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Is Your Exercise in Balance For Your Body Type?

Is Your Exercise in Balance For Your Body Type?
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I’m sure you don’t often hear that you may actually be healthier by not exercising. Well, in some cases there is truth to this— at least when it comes to some types of exercise, for some people, and at certain times.

Depending on the qualities of your physical makeup, there are certain “rules” of exercise you’ll want to follow in order to prevent the imbalance from either overdoing or underdoing the level of strain that’s right for your particular body.

As always, Ayurveda’s guidelines are for prevention of disease and preservation of good health, through balance among the energies, or ‘Doshas’ present within us.

Let’s start with the two big questions that you are probably wondering about…

One last thing before we get into this— I offer a free, easy service at the bottom of each of these newsletters, called “Ask Nina,” where I welcome you to contact me about any specific questions you have about your own experience with this topic.

Knowing WHO Should Exercise

Who Is Suitable for Exercise?

People who are strong. Exercise helps preserve that strength by toning muscles and enabling better blood flow.

People who indulge in fatty foods regularly. Kapha accompanies fat in the body, and exercise reduces the qualities inherent in Kapha. (More on those below)

People who spend a lot of time seated. Exercise creates movement and mobility in the body by introducing Vata, counteracting the effects of being stationary.

These People Should Exercise Regularly, at Half Their Capacity.

Signs of This Are: Need for mouth breathing, dryness in the mouth, increased perspiration on forehead, nose, armpits, shoulders & back.

For those who do not identify with these traits, simply doing mild exercise is appropriate.

Who Should Be Cautious with Vigorous Exercise?

Those Who are Suffering from Vata Disease

This includes women in their menstrual cycle or women who have delivered a baby within the last 40 days. The body is experiencing heightened Vata at this time due to movement within the body and does not need the extra Vata associated with exercise.

This also includes those with joint issues, such as gout or arthritis. Exercise will only exacerbate these conditions.

Those Suffering from Pitta Disease

This includes skin diseases, and bleeding diseases such as nose bleeds, bleeding gums, or excessive menstruation.

Aged People and Those with Indigestion Issues

An alternative type of exercise that is better for those who are weak or aged is taking a morning or evening walk.

Those With a Vata Constitution

Extra Vata from movement in the body associated with repairing tissue is not needed.

Instead, this type of person should focus on preservation, and handling themselves gently.

Those With a Pitta Constitution

Exercise heats up the body and in turn increases Pitta, which can cause imbalance.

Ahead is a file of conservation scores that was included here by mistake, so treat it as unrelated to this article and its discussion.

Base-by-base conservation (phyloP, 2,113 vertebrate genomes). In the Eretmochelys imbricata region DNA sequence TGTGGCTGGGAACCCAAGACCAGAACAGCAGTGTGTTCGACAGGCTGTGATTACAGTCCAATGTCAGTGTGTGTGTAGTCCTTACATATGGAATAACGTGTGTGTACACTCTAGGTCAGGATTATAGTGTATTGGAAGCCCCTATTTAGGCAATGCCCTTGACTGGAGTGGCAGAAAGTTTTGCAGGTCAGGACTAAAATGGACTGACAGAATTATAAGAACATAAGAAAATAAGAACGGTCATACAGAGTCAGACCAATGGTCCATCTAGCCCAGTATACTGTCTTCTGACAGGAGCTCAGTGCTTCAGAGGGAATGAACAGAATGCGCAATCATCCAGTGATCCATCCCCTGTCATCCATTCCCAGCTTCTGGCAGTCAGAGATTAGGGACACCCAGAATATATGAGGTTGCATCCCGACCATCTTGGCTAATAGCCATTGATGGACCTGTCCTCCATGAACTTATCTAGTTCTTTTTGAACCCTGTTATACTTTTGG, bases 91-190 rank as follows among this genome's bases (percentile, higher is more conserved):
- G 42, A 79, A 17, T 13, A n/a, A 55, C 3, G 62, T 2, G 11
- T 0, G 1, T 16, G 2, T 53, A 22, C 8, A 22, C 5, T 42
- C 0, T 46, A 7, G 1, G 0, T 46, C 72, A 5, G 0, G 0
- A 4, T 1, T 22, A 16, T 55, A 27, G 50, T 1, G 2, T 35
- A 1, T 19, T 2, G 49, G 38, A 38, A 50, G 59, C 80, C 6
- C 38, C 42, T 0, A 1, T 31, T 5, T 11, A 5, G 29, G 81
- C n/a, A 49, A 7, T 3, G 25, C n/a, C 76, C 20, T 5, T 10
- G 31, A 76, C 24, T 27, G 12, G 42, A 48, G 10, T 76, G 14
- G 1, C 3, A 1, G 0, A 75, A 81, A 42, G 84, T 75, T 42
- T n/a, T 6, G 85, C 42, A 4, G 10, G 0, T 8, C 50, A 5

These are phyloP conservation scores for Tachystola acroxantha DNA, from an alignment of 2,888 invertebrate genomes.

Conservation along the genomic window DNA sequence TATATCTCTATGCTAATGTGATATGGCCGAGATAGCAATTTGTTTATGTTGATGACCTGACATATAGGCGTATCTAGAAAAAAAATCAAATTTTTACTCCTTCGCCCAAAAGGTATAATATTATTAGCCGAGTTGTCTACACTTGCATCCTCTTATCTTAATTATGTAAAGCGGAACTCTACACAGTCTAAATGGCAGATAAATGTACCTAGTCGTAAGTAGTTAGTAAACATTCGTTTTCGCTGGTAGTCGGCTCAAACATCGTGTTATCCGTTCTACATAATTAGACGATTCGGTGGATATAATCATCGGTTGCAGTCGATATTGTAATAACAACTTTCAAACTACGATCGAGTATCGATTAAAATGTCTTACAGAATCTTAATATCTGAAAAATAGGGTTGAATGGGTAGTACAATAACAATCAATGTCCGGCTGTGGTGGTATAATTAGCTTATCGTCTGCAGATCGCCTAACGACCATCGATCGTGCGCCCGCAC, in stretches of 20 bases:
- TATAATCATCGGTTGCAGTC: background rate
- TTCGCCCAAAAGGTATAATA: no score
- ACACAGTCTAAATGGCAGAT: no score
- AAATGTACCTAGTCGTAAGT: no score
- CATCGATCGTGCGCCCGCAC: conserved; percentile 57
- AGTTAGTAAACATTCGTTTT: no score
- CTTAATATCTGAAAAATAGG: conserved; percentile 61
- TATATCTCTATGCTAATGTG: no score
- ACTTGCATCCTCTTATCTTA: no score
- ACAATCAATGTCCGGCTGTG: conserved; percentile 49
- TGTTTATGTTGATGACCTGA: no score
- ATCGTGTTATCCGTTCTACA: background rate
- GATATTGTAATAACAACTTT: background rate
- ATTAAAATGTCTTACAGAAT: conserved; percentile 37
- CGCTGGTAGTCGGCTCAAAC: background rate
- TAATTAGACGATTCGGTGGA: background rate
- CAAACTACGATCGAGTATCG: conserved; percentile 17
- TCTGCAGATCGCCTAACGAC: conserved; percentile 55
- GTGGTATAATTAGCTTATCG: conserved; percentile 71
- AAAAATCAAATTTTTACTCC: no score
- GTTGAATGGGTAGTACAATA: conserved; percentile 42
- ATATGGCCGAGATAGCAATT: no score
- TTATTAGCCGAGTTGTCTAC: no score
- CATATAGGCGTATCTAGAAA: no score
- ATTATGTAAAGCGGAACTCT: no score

These people should focus on preventing the body from overheating.

by exercising on alternate days and managing other activities such as proper sleep time.

What Are Signs of Overexertion?

Emaciation, excess thirst, difficulty breathing, feeling of debility without exertion, bleeding diseases, cough, fever, trouble falling asleep, or loss of sleep are some of the notable issues with overexertion from exercise.

Overexertion beyond your limits moves Vata to a point of extra aggravation, and into the tissues of the body.

Why Massage and Relaxation After Exercise?

Ayurveda highly recommends massage after vigorous exercise. Massage tones muscles after exertion. Relaxation like ‘Shavasana’ practice in yoga is also recommended to bring the body back to homeostasis after vigorous exercise.

Knowing WHEN to Exercise

Above we covered WHO exercise is, and isn’t best for. But there is also the matter of WHEN in a proper exercise regimen…

What is the Best Time in the Day to Exercise?

Early morning time (between 6 am – 10 am) is the best time to exercise because this is when the Kapha Dosha is most present in the day. This Kapha Dosha has earth and water elements and is heavy and dense along with them.

Exercise brings the opposite effect of lightness, agility, and reduction in fat tissue that is predominant with Kapha.

When Should We Be Cautious About Exercising?

Never exercise right after a big meal.

Exercising when you are very hungry is ill-advised as Vata is already elevated at that point, and exercise raises Vata.

Nighttime is not a good time for exercise as it would disturb the natural rhythm of the body that is in process of winding down at this time in the day.

When is the Best Time of Year to Exercise?

Spring and winter seasons are the most appropriate seasons for vigorous exercise. The cold of Winter has a cooling and constricting effect on skin, lungs, and body resulting from a lower temperature.

Physical exercise is essential at this time as it generates heat.

Excess moisture in the air in Spring naturally increases Kapha, as Kapha is composed of water and earth elements.

Exercise is needed to counteract the excess heaviness and sluggishness from Kapha during this time of year

What Time of Year Should We Be Careful with Exercise?

Fall and Summer, especially Summer, is when one is advised to stick to mild exercise. This prevents the sun and summer heat from over-depleting our bodies and allows us to preserve energy. Enjoy the sun, but don’t let it deplete you!

Ask Nina About Finding Balanced Exercise For You

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